The prisoners used spoons and spanners to scrape this hole out of the prison wall (MEE)
"I only stole some jewellery and YR 80,000 ($320), but when I was in prison, they added accusations of rape and attempted murder," he says, "which in fact I did not commit."

He said that if he had only been accused of stealing then he could have left prison six months ago, but the extra accusations had prolonged his detention.

Mirwan said that he and 53 other prisoners began planning their escape in late March 2017, when they began hoarding spoons and spanners in their pockets to use as tools.

"A group of us started to dig a hole in the wall of the prison while others created a noise by singing," he says. "Early on the morning of 23 April we were able finish the hole. Fifty-two prisoners escaped: only two disabled prisoners remained inside."

After he escaped, Mirwan took revenge on Akram before fleeing. "I will travel to Hodeida where I can live more freely than in Taiz," he says.

The best place for my son is prison. I ask the pro-government forces to arrest him to make it safe for the rest of us

- Father of escaped prisoner 

The father of the escaped prisoner confirmed that his son is a criminal and that he had not seen him at the family home since the breakout.

He put the blame for the escape – and the subsequent attack at the mosque – on the lack of security at the jail.

"My son was in prison and he should not have left it until his trial had ended. But the pro-government forces did not increase the number of guards around the prison. I live in terror myself nowadays, as I am also against my son, who creates terror among residents."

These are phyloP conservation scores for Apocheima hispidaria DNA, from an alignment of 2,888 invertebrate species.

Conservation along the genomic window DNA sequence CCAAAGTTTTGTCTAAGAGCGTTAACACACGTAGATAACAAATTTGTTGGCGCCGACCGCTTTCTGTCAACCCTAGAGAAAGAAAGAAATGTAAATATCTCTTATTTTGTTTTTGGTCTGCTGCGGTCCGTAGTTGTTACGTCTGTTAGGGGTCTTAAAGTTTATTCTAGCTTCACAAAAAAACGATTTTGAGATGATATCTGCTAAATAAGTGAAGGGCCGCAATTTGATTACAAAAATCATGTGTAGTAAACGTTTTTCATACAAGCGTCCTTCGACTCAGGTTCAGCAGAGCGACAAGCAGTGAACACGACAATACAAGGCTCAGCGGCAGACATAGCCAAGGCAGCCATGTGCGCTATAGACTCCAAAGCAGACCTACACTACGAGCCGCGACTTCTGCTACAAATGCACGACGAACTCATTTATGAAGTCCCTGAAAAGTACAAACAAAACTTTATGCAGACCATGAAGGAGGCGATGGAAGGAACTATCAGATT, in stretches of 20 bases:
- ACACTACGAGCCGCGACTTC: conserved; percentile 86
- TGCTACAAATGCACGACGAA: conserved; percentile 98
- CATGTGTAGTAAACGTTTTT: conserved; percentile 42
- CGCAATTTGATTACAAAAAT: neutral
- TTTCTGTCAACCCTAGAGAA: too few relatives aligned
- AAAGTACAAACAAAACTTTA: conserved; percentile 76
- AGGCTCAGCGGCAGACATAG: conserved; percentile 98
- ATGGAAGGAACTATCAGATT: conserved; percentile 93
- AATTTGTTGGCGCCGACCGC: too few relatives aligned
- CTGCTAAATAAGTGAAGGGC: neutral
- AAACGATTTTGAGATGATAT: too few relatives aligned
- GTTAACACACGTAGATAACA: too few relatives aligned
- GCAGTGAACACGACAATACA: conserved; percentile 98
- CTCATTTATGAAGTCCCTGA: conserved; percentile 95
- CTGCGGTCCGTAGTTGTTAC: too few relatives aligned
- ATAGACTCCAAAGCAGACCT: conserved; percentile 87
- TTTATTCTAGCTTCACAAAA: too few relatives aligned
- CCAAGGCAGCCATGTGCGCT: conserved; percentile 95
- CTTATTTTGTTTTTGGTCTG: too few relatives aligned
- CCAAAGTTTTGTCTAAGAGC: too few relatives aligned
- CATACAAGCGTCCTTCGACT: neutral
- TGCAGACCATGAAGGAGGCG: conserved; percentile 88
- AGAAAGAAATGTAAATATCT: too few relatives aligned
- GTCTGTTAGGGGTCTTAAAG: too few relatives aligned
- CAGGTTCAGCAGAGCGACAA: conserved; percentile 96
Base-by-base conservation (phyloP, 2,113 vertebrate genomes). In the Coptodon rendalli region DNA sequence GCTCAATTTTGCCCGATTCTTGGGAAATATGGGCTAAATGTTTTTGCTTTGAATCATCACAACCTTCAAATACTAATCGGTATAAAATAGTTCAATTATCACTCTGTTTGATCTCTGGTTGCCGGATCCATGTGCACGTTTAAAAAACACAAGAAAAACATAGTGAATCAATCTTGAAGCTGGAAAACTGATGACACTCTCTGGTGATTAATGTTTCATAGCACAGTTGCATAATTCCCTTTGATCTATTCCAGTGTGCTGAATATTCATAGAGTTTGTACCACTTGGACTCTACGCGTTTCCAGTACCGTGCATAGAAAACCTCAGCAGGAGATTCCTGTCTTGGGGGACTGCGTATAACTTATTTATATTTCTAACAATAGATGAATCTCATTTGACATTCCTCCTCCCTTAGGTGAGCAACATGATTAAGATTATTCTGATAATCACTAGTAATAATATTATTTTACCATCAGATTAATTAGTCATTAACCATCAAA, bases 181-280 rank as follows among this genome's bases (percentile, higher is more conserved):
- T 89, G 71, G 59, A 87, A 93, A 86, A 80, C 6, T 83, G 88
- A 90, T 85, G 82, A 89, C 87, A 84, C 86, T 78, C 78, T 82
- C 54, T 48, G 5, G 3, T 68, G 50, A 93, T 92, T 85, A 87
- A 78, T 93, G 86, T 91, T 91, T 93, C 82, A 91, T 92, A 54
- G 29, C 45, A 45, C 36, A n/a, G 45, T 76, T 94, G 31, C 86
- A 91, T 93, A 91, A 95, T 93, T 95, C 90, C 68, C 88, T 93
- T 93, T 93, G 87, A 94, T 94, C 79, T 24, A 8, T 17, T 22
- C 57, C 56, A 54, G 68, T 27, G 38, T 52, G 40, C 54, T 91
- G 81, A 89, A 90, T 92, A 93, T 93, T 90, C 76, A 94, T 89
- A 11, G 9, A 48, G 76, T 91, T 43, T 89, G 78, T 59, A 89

His father said that his son had disobeyed him, broken into more than one home and was prepared to commit any crime.

"The best place for my son is prison. I ask the pro-government forces to arrest him to make it safe for the rest of us."

Crime during wartime

The authorities eventually arrested less than a third of the escaped prisoners and are trying to find the rest.

But it is unlikely: many have already fled Taiz province and the government’s jurisdiction in the war-torn country.

Military forces accompany a protest march in the Taiz region, diverting prison guard resources (MEE)
Abdulaziz al-Sofi, a guard at the central prison, said: "We arrested 15 escaped prisoners in two days after they escaped the prison but we could not arrest anyone after that.

"We know that they fled to other provinces, but we are doing our best to arrest them."

Sofi said that more than 20 crimes were committed in the two days after the prisoners escaped, as the criminals sought vengeance on those who had landed them in jail.

"The security forces know how dangerous it is that those prisoners escaped. Most of the guards had left to fight the Houthis, so the prisoners took advantage of that."

'The security forces know how dangerous it is that those prisoners escaped. Most of the guards had left to fight the Houthis, so the prisoners took advantage of that'

- Abdulaziz al-Sofi, prison guard 

al-Thobhani said: "When the criminals see prisoners can escape from prisons, they no longer fear the security forces. They then do what they want in the hope they will be able to escape detention.

"To keep society safe is more important than fighting. We need the security forces to work to make society safe from criminals."

Akram agrees. "I complained to the security forces about being attacked at the mosque. They said they cannot do anything because they do not know where the criminal is."

He now accompanies his children to school every day. At noon he takes them back to the house. He does not leave his home after evening prayer.

Akram does not dare stay alone at the mosque.

"I am not going to appeal to the resistance," he says, "but I pray to Allah every time to save us from criminals and keep our society safe. Allah knows everything. I pray Allah not to make us victims of criminals again."

This article is available in French on Middle East Eye French edition.